Let's Play: Knights of Honor
Knights of Honor is a strategy game from 2004, by Black Sea Studious (who are now Crytek Black Sea wiki informs me.) It’s very much like the Total War series, but with less focus on realism in the battles.
Set in medieval Europe, it’s the standard “guide a kingdom to dominance.” There is an alternative to simply conquering everybody though. The game also focuses on the titular knights, who act as agents performing various tasks like leading armies, spying, priesting or overseeing the cruel taxation of peasants.
Here’s the intro:
Statues! Boiling oil! Stern men!
(The black borders are a bit annoying, and they show up on screenshots too, but I'll be cropping that out. I’m using Debut to capture, since neither Fraps nor Steam works with this game)
Right, on to the game itself.
The first thing to decide on is the nation:
The other options will be as shown. Note the “pause during battles”, if unchecked time passes like normal when you’re in charge of a battle. Meaning that while you’re busy killing peasants, some other army nearby might be going over to siege your town. On hard difficulty it must be unchecked.
The problem with this is the AI. Simply put, the AI is a terrible general. If you’re playing with this option, you’ll have to delegate some battles to the AI. And if you do that you’ll probably take 5 times the expected number of casualties. So we’ll leave it checked for the normal time-is-stopped-outside-of-this-battle mechanic.
Anyway, the difference between the nations is not very significant: The position is obviously different, and the national troops are different. There are three kinds of troops: National, local and special. Nationals are tied to the nation, and can be recruited in every province. Locals are tied to the province, and differ from place to place. And specials are, well, special. Crusaders for example are special troops, as they can only be recruited during a crusade.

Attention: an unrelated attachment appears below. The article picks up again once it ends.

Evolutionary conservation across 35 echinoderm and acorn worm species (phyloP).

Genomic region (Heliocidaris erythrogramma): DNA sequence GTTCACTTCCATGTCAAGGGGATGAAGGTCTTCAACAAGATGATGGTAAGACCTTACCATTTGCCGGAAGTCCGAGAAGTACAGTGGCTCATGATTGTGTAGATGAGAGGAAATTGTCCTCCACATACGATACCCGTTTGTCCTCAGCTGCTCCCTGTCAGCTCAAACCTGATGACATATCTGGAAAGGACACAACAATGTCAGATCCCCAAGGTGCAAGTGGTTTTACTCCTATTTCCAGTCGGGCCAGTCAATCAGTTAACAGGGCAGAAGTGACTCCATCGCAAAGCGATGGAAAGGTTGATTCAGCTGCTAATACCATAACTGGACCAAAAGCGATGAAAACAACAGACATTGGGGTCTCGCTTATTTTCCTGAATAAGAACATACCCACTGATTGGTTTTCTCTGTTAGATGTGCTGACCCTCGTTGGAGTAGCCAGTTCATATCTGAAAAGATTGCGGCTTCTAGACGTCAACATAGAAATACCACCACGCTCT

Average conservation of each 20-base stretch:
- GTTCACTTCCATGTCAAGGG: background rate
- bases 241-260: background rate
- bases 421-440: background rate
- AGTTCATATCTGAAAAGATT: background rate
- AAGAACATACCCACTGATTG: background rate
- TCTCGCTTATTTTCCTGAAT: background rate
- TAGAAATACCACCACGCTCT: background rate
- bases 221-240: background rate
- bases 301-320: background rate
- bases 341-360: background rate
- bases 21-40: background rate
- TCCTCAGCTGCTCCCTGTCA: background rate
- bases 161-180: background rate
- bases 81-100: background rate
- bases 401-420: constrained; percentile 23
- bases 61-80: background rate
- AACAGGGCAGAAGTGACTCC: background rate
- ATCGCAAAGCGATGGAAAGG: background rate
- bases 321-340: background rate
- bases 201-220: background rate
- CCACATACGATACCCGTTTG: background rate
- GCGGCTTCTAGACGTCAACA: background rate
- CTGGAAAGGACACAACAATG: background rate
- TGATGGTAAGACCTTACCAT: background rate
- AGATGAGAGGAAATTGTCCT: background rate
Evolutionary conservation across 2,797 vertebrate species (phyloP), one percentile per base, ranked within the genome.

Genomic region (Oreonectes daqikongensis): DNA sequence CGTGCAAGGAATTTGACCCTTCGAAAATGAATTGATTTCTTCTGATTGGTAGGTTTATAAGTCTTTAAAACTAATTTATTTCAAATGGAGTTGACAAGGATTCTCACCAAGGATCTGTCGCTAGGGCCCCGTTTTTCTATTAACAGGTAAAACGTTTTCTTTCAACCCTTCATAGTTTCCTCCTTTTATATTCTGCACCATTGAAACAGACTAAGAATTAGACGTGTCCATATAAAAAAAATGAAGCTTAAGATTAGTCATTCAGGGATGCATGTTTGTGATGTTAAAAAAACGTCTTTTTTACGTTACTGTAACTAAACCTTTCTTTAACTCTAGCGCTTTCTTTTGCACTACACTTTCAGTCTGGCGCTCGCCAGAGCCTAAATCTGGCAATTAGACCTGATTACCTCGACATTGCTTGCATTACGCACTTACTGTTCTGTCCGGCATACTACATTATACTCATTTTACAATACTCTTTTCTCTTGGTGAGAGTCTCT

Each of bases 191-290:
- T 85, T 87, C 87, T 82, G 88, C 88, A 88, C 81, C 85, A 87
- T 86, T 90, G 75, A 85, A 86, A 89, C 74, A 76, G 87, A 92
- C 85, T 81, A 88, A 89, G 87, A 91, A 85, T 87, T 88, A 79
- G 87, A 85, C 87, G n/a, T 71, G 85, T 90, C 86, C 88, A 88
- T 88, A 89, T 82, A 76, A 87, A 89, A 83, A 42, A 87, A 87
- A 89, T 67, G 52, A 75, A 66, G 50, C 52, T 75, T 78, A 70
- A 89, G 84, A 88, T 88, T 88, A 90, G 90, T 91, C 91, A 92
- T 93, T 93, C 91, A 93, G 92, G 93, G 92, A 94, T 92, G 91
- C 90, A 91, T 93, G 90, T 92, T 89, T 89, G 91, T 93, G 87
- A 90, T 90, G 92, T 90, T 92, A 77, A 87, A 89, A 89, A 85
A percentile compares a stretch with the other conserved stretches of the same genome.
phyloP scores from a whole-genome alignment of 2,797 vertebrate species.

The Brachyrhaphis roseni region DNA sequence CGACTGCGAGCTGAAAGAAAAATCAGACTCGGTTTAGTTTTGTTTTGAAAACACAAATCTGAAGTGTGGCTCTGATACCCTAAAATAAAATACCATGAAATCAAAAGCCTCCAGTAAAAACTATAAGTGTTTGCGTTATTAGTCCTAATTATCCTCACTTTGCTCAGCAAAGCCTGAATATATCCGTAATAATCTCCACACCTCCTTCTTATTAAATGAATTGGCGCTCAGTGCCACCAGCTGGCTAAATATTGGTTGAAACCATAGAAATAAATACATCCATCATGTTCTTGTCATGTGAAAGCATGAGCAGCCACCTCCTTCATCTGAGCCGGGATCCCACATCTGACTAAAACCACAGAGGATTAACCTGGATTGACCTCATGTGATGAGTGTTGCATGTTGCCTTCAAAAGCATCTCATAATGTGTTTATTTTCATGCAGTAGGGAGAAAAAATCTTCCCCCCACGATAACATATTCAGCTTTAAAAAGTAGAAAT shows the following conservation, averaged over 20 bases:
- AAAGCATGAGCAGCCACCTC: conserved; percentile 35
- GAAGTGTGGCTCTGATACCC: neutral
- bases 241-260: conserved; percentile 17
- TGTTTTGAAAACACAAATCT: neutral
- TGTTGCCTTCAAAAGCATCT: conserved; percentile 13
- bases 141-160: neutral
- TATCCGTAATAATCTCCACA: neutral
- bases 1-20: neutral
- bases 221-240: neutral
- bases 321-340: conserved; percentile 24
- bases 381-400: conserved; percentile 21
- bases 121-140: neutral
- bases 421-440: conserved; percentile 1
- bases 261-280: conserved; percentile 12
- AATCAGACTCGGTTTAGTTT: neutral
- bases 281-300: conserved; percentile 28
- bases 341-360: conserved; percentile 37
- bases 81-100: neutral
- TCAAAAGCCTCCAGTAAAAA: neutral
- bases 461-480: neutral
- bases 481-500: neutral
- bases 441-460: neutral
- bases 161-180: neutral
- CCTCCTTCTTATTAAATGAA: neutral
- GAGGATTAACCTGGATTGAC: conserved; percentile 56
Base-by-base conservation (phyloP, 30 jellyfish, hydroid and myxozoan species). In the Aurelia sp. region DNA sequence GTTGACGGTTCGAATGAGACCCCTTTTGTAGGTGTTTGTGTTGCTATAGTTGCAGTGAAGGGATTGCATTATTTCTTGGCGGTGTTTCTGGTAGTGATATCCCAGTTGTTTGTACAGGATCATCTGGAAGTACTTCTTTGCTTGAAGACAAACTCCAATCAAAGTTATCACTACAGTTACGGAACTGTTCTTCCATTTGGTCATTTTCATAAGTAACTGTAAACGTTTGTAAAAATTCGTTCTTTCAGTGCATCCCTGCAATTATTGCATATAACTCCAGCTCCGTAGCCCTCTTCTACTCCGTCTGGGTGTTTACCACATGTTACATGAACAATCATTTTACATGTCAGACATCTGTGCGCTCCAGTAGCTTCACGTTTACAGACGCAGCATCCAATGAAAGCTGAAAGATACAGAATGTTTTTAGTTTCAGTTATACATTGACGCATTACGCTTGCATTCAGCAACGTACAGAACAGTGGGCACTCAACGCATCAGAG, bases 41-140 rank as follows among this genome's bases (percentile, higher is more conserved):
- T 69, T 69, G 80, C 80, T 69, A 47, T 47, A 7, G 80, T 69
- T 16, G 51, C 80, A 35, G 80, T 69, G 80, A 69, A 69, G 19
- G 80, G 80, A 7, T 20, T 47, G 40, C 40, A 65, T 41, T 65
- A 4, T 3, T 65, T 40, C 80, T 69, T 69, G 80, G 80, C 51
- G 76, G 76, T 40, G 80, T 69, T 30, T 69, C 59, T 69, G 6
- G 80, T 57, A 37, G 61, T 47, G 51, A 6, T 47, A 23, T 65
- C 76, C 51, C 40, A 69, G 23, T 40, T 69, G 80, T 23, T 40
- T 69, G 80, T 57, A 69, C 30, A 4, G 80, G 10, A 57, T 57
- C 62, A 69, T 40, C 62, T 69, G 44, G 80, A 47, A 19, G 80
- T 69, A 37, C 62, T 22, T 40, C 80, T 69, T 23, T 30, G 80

The troops are reasonably balanced (afaik) so the nationals don’t matter too much. Archers are pretty overpowered though; I’ve had undefeatable armies consisting solely of longbow-men.
Whether the nation is a major power, or only has one province doesn’t really matter either: In the beginning the AI uses solely peasant armies, since more advanced troops have building requirements. Taking land early on is pretty simple.
So, free choice. If you’re interested in a nation, I can check it’s nationals, territories, court and such. Whichever nation gets the most votes, is the one we’ll be playing as.
Last edited by Zyrden; 11-03-2012 at 05:29 PM.
I'll chuck a vote in for Ulster!
Ulster (from the game): Situated in the northern part of the island, Ulster was historically under heavy English influence. In the 5th century, Ireland was converted to Christianity by saint Patrick. Subsequently it became a centre of christian scholarship. This was brought largely to an end however with the invasion of the Vikings in the 10th century, and that of the Normans in the 12th century. In 1172, King Henry II of England started to conquer Irish lands.
Ireland is made up of 3 provinces, each with their own kingdom. Our first objective would be to take the other two provinces.
The royal family is decent, with a prince to secure the succession. Ulster has a princess too, these are used in negotiations, and can give a considerable boost to relations. Disregard the king’s stats, they’re randomly generated at the start of a game.
Ulster itself. At the top of the left bar, you can see the province features. It always seems to have fish, and sometimes it has pastures. More is better, I’ll explain these later.
Nationals : Hobilars (from the manual) Hobilars are the famous Irish version of the light cavalry. Armed with short javelins, they are fast and have a good charge.
Local special: Longbowmen Longbowmen are famous for their long bows, which are capable of shooting very distant targets. Their armour is not very good, but their outstanding shooting skills compensate for this.
Testing a bit, I found that surprisingly few things are static: The people in the court, the villages and such in a province, and the recruitable troops. Town buildings are random, the stats of rulers are random, even diplomatic relations are random. I never realized this. It does mean that only those 3 things differentiate kingdoms. So only the province(s), the size of the court, and the troops really matter when choosing a nation to play as.